So, if I understand you correctly, what you're saying is that the wire, your Anderson plug, and clamp itself are sized correctly to carry 200A continuous current but you are suggesting to upsize the wire to act as a heat sink because you know the contact area between the teeth of the clamp and the battery terminal is too small to carry that current without creating a hot spot?



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So.good Anderson plugs will be the go.yes ??

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Shortish leads ( 500mm ) perm mounted to battery, other end Anderson plug ( lead tucked away in compartment pulled out when needed ) and Anderson plug on inverter..yes ???



-- Edited by jab160 on Saturday 18th of February 2023 07:23:55 PM

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jab160 wrote:

Shortish leads ( 500mm ) perm mounted to battery, other end Anderson plug ( lead tucked away in compartment pulled out when needed ) and Anderson plug on inverter..yes ???



-- Edited by jab160 on Saturday 18th of February 2023 07:23:55 PM


Yes, that would be far preferable to alligator clips, but we're talking Anderson SB350, not the little SB50, and don't disconnect the Anderson while the inverter is running or you'll get a nice DC arc flash! And you still need a fuse in there somewhere, preferably as close to the battery as possible or even on it like these MRBF fuses.

MRBF.jpg



-- Edited by Mamil on Saturday 18th of February 2023 07:36:56 PM

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The Anderson data the lug has a small contact area & does produce heat. The lug is derated if you use a smaller gauge wire as a smaller wire can't dissipate as much heat.

 

One may only have a very short run, but you still need a decent gauge for heat dissipation.

 

The same will apply for clamps.



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Anderson SB350 data sheet:

 

https://www.andersonpower.com/content/dam/app/ecommerce/product-pdfs/SB350/ds-sb350.pdf



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A lot of lithium batteries would not be able to discharge that much current , will yours ? Most only discharge 100/150 amps constantly.


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I may be missing the point here, in the debate about the continuous current capacity of clamps, but I would have thought the primary safety issue has more to do with the fact that with clamps being used in a mobile situation subject to movement & vibration, rendering them unsuitable for a a permanent connection.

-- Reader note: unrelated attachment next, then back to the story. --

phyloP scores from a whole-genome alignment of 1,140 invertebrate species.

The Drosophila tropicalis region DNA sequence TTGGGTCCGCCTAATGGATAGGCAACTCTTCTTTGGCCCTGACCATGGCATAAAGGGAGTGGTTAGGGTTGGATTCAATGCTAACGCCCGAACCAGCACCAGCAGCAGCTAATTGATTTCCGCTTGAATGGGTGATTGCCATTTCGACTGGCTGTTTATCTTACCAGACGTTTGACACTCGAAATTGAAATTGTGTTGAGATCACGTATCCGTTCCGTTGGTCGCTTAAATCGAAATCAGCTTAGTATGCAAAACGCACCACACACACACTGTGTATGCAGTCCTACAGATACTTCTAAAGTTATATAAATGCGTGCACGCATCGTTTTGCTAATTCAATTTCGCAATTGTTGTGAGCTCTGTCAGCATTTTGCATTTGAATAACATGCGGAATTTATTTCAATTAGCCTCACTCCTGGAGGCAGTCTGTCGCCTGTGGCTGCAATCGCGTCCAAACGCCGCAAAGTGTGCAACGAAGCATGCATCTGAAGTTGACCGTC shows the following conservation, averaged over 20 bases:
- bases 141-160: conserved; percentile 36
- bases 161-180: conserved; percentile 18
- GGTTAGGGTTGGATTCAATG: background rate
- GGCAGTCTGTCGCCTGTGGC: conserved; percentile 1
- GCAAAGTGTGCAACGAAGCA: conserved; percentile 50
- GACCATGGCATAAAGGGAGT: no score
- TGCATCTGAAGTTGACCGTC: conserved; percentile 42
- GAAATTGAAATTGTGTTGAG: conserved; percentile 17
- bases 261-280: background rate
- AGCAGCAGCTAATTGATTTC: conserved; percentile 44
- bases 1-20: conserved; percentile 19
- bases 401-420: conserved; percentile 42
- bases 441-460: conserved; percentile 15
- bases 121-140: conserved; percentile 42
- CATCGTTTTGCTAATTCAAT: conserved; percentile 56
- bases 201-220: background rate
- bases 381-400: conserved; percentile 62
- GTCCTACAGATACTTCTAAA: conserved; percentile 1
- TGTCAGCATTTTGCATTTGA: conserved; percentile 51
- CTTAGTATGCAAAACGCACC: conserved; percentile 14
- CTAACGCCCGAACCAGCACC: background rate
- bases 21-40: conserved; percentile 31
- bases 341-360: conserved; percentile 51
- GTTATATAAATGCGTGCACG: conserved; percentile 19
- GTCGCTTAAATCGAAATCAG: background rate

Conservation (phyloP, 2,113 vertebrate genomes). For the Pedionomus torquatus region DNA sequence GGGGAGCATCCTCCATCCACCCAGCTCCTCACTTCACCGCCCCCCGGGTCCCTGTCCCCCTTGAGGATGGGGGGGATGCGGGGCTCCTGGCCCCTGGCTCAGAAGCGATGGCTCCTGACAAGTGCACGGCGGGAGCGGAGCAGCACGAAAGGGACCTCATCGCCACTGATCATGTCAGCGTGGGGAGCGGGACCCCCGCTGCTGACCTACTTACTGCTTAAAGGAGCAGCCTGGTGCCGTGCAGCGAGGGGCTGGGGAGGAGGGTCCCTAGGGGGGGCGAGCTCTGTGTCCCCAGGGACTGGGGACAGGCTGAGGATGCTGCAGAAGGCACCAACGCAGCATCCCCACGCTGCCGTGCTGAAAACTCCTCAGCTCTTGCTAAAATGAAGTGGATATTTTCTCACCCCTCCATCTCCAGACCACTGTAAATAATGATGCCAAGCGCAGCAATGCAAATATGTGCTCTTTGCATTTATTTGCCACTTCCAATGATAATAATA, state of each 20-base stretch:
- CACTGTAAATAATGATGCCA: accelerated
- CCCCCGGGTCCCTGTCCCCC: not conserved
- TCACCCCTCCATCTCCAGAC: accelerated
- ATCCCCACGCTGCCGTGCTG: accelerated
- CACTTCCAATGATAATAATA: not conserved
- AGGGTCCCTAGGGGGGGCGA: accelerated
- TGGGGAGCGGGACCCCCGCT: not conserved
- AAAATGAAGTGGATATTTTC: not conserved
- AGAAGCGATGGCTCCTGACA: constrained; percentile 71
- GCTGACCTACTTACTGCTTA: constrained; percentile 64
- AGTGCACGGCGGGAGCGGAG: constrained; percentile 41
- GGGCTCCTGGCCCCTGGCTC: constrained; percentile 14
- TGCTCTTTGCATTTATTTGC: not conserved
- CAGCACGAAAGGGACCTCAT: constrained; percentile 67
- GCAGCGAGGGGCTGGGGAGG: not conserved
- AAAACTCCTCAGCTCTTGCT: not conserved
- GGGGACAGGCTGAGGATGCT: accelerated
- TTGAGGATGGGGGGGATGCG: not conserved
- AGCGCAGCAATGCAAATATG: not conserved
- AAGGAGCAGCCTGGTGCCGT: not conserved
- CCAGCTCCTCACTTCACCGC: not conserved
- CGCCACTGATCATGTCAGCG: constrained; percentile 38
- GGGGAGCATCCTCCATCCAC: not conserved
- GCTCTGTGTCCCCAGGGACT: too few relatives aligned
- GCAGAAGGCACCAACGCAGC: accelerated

As for the potential current which can pass through the cables connected to any battery (not just lithiums) it can be far higher than the 'rated' current in a short circuit situation. 



-- Edited by Cuppa on Sunday 19th of February 2023 08:55:20 AM

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Clamps would only be a temporary setup while stationary. A bit like if you were doing a welding job.



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I can crimp or solder Anderson plugs, personally my preference is soldering. Use lead/tin solder, not tin only as it can be a pain & causes hair/whisker growth. For these seriously heavy cables you will need a gas torch or a heat gun. My Bosch heat gun goes up to 630°C, plenty enough to solder welding cable. My two 120 watt soldering irons just don't have enough heat.

 

Anderson 175 amp lug:

IMG_20200817_155859116 (1).jpg



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jab160 wrote:

Shortish leads ( 500mm ) perm mounted to battery, other end Anderson plug ( lead tucked away in compartment pulled out when needed ) and Anderson plug on inverter..yes ???



-- Edited by jab160 on Saturday 18th of February 2023 07:23:55 PM


 Ok so you have a 3000W inverter.  What is the wattage of the largest appliance that you are going to run off the inverter?  Many people think that because you have a 3000W inverter that you are going to run it to maximum.

Personally I prefer running both + and - cables and as you could be dealing with large currents,  no alligator clips and no Anderson connectors.  Again there is lots of debate about alligator clips and because of the surface are of the contacts.